COVID-19 Federal Laws and Financial Options for Optometry

Experts address questions regarding COVID-19 federal crisis relief, including details on the CARES Act, 7(a) loans, updated rules for the Families First Act and more.

Jeff Michaels, O.D.
April 8, 2020

Frequently asked questions from the webinar

  1. I need help finding a lender. None of the banks I've contacted can help me.

    The AOA has some resources for identifying lenders. Additionally, the Treasury Department is authorizing additional lenders to provide these loans.

  2. I'm an independent contractor, so can I apply for a Paycheck Protection Program (PPP) loan?

    Yes, starting on April 10 you can apply.

  3. Can I choose the 8 weeks that I want the loan to be used?

    The Small Business Administration (SBA) indicates "The eight-week period begins on the date the lender makes the first disbursement of the PPP loan to the borrower. The lender must make the first disbursement of the loan no later than ten calendar days from the date of loan approval." Based on this guidance, we don't believe that you are able to set the origination date unless your bank is giving you that option.

  4. Should I hire all my staff back now if I apply for the loan?

    With regard to rehiring staff, the only information we have from the SBA so far indicates: "You have until June 30, 2020, to restore your full-time employment and salary levels for any changes made between Feb. 15, 2020 and April 26, 2020." We are waiting for more guidance from SBA on loan forgiveness and how full-time equivalent will be assessed.

  5. What if I have to let go of some of my staff after I used the PPP loan for 8 weeks?

    The SBA has not indicated they will look at staffing levels following June 30.

  6. What if my office has reduced hours for the 8 weeks of the PPP loan?

    You are still eligible to apply for the loan.

  7. I understand that I need to use at least 75% of my PPP loan on payroll. Does that mean I should pay my staff at the 75% level?

    No, the 75% threshold does not indicate you should pay your staff at 75% of their typical salary. The actual amount of your loan forgiveness will depend on how you spend the money. The SBA has indicated that for your loan to be forgiven, they will require that not more than 25% of the loan forgiveness amount may be used for non-payroll costs. Additional guidance on loan forgiveness will be coming from the SBA soon.

Updates since the webinar: PPP, paid sick leave and eFMLA

The regulatory process to implement the three pieces of legislation to support our nation during the COVID-19 public health emergency is moving rapidly. Here are key updates that doctors of optometry should be aware of:

Funding for the PPP

The SBA announced on April 16 that it had exhausted the initial $350 billion Congress had appropriated for PPP. The AOA is working with Congress to pass additional legislation that would provide new funding for this much-needed relief. Doctors unable to access PPP relief due to these funds being exhausted and willing to contact their lawmakers as an advocate should contact AOA advocacy staff.

Including owner salaries on PPP applications

The SBA on April 14 confirmed the accuracy of the AOA's guidance for sole proprietors to include their own salaries in applications for the PPP. The SBA noted: "The self-employment income of general active partners may be reported as a payroll cost, up to $100,000 annualized, on a PPP loan application." Some lenders had previously inappropriately instructed owners not to include their own salaries in applications.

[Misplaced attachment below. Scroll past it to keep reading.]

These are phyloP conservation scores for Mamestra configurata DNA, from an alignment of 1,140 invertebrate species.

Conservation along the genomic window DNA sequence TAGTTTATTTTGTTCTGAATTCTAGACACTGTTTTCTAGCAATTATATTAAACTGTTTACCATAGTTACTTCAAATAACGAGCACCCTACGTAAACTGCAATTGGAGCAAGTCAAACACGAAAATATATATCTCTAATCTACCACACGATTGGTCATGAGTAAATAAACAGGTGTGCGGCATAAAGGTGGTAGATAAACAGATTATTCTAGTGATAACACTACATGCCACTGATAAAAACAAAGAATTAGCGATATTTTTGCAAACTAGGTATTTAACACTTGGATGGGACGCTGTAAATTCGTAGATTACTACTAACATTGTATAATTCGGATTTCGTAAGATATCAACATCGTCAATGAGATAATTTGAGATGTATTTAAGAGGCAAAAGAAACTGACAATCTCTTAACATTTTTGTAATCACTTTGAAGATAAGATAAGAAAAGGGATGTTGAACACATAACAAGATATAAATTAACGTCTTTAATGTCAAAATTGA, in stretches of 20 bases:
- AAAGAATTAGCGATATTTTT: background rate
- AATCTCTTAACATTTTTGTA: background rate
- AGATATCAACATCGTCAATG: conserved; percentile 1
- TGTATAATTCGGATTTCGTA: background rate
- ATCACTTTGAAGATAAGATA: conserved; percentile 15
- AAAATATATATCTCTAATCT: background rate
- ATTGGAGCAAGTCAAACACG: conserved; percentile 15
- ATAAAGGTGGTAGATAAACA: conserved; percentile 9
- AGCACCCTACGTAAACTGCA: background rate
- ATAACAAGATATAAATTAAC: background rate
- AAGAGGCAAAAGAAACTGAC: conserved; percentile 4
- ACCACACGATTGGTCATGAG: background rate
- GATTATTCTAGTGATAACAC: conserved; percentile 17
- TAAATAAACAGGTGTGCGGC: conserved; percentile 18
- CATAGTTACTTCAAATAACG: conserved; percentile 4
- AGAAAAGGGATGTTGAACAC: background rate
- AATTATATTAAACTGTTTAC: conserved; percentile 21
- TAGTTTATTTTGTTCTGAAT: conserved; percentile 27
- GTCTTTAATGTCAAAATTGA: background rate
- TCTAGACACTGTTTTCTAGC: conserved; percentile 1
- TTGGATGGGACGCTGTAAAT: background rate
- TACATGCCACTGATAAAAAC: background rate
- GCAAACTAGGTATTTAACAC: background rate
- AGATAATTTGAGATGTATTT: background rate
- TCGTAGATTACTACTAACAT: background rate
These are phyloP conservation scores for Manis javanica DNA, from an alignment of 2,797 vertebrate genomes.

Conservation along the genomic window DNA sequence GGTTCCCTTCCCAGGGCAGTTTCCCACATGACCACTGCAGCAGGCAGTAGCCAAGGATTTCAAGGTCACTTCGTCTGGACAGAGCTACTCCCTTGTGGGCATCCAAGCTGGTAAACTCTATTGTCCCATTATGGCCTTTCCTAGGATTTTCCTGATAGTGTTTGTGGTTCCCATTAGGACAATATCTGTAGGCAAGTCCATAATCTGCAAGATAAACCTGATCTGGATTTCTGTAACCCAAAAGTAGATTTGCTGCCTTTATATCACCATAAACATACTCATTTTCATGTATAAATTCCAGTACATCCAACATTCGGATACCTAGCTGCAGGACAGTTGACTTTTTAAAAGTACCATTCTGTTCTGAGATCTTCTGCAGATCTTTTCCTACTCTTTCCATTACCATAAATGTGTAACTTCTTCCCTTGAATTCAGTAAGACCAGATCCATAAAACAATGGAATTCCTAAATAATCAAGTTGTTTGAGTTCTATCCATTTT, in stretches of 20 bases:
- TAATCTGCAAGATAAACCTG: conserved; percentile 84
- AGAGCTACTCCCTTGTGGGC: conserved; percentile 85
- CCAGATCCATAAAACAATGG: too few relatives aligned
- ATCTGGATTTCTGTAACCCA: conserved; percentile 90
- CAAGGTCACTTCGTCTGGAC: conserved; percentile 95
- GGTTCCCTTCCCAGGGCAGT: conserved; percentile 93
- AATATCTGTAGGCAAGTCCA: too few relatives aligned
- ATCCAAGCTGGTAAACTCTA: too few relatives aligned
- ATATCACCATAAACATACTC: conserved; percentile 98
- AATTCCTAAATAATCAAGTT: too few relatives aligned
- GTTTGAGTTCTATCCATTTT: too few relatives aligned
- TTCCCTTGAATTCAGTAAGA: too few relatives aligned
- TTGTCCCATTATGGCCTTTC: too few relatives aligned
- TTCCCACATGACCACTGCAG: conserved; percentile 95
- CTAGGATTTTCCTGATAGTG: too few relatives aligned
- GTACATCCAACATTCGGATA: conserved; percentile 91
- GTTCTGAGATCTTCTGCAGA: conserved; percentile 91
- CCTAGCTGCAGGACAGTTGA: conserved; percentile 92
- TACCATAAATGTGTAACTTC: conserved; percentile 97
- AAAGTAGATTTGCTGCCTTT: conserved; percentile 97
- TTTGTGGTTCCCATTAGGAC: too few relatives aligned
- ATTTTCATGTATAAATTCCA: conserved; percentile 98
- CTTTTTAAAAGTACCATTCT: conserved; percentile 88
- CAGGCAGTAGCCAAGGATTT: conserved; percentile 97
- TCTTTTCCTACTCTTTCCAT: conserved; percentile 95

Tax credits, paid sick and eFMLA leave

As an update to the webinar, we have confirmed that you do not need to block taxes in anticipation of leave. Your payroll company will take directly from Employer FICA (against all employees, even those not taking leave) and if that is not enough, then they'll take from Employee FICA and Employee Federal. Any excess will be applied to offset any remaining tax liability on the Form 941, Employer's Quarterly Federal Tax Return, and the amount of any remaining excess will be reflected as an overpayment on the Form 941. Like other overpayments of federal taxes, the overpayment will be subject to offset prior to being refunded to the employer.

IRS documentation for tax credits related to paid sick and eFMLA leave

The IRS has clarified that to document eligibility for the sick leave or family leave credits employers should document the following:

  • The employee's name.
  • The date or dates for which leave is requested.
  • A statement of the COVID-19-related reason the employee is requesting leave and written support for such reason.
  • A statement that the employee is unable to work, including by means of telework, for such reason.

Documenting cases due to quarantine

The IRS has indicated that the statement from the employee should include the name of the governmental entity ordering quarantine or the name of the health care professional advising self-quarantine, and if the person subject to quarantine or advised to self-quarantine is not the employee, that person's name and relation to the employee.

Tax credit documentation for employee leave to care for children and children age 14-17

As for all cases when an employee is requesting leave to care for a child because of a school or day care closing, the name of the school that has closed or day care that is unavailable should be documented.

Also, information should be collected indicating that no other person will be providing care for the child during the period for which the employee is receiving family medical leave.

If an employee is taking leave to care for a child 14-17 years old during daylight hours, a statement that special circumstances exist requiring the employee to provide care.

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